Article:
Identity building, as a key developmental task for adolescents, is nowadays analysed as related to performative practices of self-presentation online on social media, where peer networks play a significant role through their role of reciprocal feedback and validation. Although at a declarative level young people’s actions within their peer networks on social media are free and uninhibited choices, they do actually reflect the constraints of norms and practices within the group and the technological affordances of the medium. In this paper we describe the multiple negotiations and constraints adolescents face when constructing their self image on social media and how these practices evolve during different stages of their development. The analysis draws on qualitative data from young people aged 13 to 18 (8 single-sex focus groups, n=34) and survey data (1 102 self-administered questionnaires) collected within the Friends 2.0 project (2015–2017). Our findings reveal complex relations between practices of self-presentation and mutual validation by peers on social media, with the need for validation playing a significant role in young people’s creating and curating their self-image online. Furthermore, enforced reciprocal norms about appropriateness and mutual surveillance create the field in which mechanisms of validation/ invalidation are performed.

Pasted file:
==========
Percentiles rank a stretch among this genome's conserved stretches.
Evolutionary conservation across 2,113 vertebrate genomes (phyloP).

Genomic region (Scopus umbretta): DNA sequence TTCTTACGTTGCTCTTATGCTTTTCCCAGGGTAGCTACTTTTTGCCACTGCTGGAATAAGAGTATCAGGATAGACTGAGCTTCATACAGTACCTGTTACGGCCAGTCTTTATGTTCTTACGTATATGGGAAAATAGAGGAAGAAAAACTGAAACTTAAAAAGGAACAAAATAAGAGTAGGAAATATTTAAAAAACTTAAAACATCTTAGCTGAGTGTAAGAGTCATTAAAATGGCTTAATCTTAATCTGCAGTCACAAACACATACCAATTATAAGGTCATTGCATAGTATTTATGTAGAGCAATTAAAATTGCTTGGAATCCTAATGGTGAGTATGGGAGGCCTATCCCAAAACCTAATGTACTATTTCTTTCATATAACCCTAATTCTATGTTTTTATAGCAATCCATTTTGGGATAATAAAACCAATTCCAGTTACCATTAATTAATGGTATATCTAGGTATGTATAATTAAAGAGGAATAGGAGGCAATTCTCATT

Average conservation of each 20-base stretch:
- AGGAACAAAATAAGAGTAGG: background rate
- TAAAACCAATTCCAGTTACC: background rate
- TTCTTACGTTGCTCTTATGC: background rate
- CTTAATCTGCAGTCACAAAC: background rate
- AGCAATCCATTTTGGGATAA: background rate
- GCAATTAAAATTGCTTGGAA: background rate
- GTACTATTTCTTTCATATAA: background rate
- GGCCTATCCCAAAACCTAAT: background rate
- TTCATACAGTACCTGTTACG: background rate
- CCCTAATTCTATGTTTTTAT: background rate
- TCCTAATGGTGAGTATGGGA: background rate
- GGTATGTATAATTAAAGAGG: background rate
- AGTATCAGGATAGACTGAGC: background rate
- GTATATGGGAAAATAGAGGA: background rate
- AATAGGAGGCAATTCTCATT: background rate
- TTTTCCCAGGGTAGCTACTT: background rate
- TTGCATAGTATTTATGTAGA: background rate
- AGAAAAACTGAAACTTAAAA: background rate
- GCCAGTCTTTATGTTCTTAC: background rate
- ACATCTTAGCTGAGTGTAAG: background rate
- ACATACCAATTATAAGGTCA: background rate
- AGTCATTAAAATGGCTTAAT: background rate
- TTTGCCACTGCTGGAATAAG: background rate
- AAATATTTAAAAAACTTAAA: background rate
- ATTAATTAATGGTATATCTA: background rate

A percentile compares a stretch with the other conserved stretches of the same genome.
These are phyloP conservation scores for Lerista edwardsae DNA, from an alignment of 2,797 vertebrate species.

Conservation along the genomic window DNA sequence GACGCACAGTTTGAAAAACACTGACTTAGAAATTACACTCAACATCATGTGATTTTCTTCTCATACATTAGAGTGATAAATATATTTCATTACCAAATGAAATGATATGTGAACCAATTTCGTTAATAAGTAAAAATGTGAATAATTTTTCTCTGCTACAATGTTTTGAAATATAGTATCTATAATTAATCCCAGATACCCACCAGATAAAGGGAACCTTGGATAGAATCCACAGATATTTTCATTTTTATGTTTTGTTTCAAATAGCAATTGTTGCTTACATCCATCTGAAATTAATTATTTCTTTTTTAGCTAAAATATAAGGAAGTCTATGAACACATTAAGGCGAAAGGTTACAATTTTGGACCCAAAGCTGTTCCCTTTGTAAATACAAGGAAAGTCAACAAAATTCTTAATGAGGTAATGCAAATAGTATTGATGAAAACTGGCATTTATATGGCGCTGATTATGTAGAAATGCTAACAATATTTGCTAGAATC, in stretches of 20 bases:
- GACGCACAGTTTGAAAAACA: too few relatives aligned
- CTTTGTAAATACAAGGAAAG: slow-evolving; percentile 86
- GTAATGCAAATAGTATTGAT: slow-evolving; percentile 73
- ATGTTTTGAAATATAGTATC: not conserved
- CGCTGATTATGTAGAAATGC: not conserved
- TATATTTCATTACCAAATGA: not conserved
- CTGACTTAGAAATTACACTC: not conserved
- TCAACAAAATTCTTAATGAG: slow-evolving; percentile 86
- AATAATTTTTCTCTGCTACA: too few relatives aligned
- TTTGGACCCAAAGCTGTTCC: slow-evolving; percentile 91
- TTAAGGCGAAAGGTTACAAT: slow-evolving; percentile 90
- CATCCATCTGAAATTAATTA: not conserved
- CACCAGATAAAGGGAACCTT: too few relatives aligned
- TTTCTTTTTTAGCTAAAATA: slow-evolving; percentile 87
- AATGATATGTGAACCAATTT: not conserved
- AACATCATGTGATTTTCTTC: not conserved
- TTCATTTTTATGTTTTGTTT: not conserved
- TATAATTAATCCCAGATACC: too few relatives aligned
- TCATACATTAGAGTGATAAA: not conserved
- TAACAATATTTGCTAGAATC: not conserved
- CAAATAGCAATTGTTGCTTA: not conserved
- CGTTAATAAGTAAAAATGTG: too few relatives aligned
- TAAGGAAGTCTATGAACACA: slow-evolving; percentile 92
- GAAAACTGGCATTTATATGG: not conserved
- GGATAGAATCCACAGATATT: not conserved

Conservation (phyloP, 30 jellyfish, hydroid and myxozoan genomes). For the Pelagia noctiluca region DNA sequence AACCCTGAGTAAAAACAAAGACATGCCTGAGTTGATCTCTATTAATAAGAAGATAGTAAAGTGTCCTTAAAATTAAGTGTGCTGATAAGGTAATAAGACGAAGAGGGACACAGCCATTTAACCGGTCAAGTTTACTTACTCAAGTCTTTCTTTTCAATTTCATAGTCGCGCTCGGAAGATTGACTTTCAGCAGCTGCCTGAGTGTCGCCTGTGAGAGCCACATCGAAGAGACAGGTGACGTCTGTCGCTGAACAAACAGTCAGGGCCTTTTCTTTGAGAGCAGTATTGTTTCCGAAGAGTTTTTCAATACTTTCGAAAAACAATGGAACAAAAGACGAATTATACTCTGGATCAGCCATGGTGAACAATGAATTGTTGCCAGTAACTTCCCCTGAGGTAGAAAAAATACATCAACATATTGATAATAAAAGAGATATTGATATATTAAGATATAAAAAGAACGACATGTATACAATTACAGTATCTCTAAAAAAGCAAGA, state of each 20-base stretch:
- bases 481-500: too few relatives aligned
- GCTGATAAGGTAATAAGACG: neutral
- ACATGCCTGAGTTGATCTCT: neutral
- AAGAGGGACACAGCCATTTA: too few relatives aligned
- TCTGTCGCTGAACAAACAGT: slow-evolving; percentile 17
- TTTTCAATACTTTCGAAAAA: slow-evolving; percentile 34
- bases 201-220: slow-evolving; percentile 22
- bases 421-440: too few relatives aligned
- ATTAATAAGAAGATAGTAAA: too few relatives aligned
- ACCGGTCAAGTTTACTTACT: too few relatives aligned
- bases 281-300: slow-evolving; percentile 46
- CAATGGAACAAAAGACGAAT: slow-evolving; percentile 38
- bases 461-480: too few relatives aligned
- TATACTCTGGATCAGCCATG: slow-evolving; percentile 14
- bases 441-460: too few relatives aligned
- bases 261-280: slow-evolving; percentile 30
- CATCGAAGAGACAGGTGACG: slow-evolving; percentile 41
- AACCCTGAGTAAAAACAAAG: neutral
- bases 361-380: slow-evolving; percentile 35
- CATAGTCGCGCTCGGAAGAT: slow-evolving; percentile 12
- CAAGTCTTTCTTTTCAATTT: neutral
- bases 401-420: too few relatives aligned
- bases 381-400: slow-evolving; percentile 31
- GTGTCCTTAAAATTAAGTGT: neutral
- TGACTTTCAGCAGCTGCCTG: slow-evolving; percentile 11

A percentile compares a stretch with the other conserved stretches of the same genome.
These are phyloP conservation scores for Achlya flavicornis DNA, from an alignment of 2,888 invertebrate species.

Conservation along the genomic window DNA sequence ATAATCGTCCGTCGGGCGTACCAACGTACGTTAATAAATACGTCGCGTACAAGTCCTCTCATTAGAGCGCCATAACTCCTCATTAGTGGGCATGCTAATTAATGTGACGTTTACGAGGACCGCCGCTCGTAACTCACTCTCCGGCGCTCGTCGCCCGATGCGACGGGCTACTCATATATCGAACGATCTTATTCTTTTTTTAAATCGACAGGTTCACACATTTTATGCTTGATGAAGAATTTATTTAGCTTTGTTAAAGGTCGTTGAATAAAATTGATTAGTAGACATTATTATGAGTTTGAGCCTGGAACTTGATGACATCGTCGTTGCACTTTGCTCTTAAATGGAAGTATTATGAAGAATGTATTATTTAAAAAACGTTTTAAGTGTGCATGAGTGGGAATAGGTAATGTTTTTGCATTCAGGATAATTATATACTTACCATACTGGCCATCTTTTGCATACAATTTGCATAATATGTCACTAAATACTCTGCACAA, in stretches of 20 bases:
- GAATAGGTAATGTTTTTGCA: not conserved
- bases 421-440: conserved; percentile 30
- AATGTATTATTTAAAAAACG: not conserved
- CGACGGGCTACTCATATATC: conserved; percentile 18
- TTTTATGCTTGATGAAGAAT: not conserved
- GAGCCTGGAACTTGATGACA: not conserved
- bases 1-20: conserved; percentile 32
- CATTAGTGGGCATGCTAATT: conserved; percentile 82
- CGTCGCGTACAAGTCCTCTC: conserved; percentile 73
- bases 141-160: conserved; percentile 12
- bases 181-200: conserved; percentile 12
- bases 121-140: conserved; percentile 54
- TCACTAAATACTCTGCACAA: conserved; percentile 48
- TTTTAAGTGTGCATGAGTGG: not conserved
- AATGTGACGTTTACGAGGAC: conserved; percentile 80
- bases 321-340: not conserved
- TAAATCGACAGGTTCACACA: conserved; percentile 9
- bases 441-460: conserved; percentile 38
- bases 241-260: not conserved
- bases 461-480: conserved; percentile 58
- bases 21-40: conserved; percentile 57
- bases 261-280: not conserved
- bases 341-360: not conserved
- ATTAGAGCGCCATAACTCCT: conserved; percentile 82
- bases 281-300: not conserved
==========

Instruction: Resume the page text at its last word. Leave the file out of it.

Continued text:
Keywords: self-presentation online; peer validation; online self-disclosure; adolescents; social media.

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